EU leaders denounce Russia pressure on Ukraine
Europe's leaders denounced Russian pressure on eastern European states and pledged to consider backing for a French peacekeeping mission in the Central African Republic at a summit ending Friday.
Hailing France for having "courageously taken the lead in a serious crisis" in Africa for the second time in a year, EU president Herman Van Rompuy said the European Union would take a decision on a possible support mission in January.
"The French response has helped avoid a civil war, perhaps even genocide" in CAR, said Van Rompuy at the close of the two-day summit.
But after weeks of pro-EU protests by hundreds of thousands of Ukrainians, much of the talk centred on the growing strain in EU-Russia ties.
"We have differences, even a long list of differences" with Russia, said Van Rompuy. "Pressure on some of the countries belonging to our Eastern Partnership is adding ... to the list of our differences".
The 28-nation bloc has worked for years to strengthen political and economic relations with six former Soviet states on its eastern flank in what is known as its Eastern Partnership programme, a project watched with suspicion in Moscow.
But Ukraine a month ago rejected a landmark trade and political deal due to have been signed with the EU at an Eastern Partnership summit in the Lithuanian capital Vilnius at end November.
EU leaders said in a joint statement that the bloc "emphasizes the right of all sovereign states to make their own foreign policy decisions without undue external pressure".
Ukraine cited Russian pressure as one of the reasons for its change of heart after Armenia too chose to turn its back on Brussels and look to Moscow.
The issue will be raised at an EU-Russia summit at the end of January which Van Rompuy said would "be an interesting and challenging" face-to-face.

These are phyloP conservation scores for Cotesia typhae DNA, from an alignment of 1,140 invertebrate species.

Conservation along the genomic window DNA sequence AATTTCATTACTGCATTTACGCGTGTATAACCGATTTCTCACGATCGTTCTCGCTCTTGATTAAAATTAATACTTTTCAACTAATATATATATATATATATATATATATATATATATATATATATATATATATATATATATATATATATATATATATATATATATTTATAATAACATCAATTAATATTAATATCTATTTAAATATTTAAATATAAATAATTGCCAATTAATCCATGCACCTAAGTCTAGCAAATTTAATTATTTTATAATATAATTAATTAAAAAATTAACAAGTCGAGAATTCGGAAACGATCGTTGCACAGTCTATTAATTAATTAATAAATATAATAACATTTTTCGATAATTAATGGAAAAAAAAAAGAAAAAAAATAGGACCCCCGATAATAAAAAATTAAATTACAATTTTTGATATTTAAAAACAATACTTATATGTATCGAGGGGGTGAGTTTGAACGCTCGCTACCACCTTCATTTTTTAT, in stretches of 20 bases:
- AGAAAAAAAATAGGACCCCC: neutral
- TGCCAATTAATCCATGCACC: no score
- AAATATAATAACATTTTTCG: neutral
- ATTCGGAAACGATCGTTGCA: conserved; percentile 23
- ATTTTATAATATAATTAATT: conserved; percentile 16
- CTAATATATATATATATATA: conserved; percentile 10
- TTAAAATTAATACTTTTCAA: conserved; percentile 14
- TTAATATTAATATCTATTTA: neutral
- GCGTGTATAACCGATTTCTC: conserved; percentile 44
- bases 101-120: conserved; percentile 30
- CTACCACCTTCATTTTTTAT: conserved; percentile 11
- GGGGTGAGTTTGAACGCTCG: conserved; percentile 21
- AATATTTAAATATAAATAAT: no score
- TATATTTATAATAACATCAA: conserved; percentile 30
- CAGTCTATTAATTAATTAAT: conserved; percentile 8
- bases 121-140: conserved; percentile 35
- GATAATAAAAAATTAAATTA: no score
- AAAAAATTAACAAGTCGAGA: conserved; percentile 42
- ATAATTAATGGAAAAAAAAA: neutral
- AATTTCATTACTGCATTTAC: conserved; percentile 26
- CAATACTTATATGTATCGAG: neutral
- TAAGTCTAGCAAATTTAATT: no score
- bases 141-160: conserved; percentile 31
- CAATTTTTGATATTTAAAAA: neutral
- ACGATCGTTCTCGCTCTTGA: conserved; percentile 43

"The future of Ukraine lies with Europe," he said. "One can try to slow it down, to block it, but in the end no one can prevent it.
"Geography and history will always mean a special relationship with Russia, of course we acknowledge that.
"We have made it abundantly clear that the EU's agreements with partner countries in the region are not at Russia's expense."
Georgia and Moldova initialled partnership agreements with the EU at the Vilnius summit and the bloc's leaders pledged to ward off potential pressure against the two small countries
"We will stand by the side of these countries in their choice and ... we are willing to speed up the signing of the agreements with them, next August at the latest," the EU said.
French President Francois Hollande meanwhile lobbied for EU support for the 1,600 French soldiers deployed to CAR earlier this month, but got little immediate help.
"What I would like to see, politically, is a European presence," Hollande said. "That it cannot be said that 'France is alone.'"
German Chancellor Angela Merkel cautioned that "we cannot finance a military mission if we are not involved in the decision-making process."
Merkel said she had told her EU colleagues that a "European Union mandate would also be necessary to back this kind of political mission."
Van Rompuy, noting that the summit was dedicated to defence policy, said the CAR crisis once again showed the importance of Europe having rapid reaction forces and structures to allow it to "meet its responsibilities when necessary."
France deployed the troops to CAR under a UN mandate to quell deadly sectarian violence between Muslims and Christians.
The summit also signed off on a new bank regulation framework, welcomed as a key integration step, but made only limited progress on defence where Britain said it agreed with cooperation efforts but rejected any idea of an EU army.
© 2013 AFP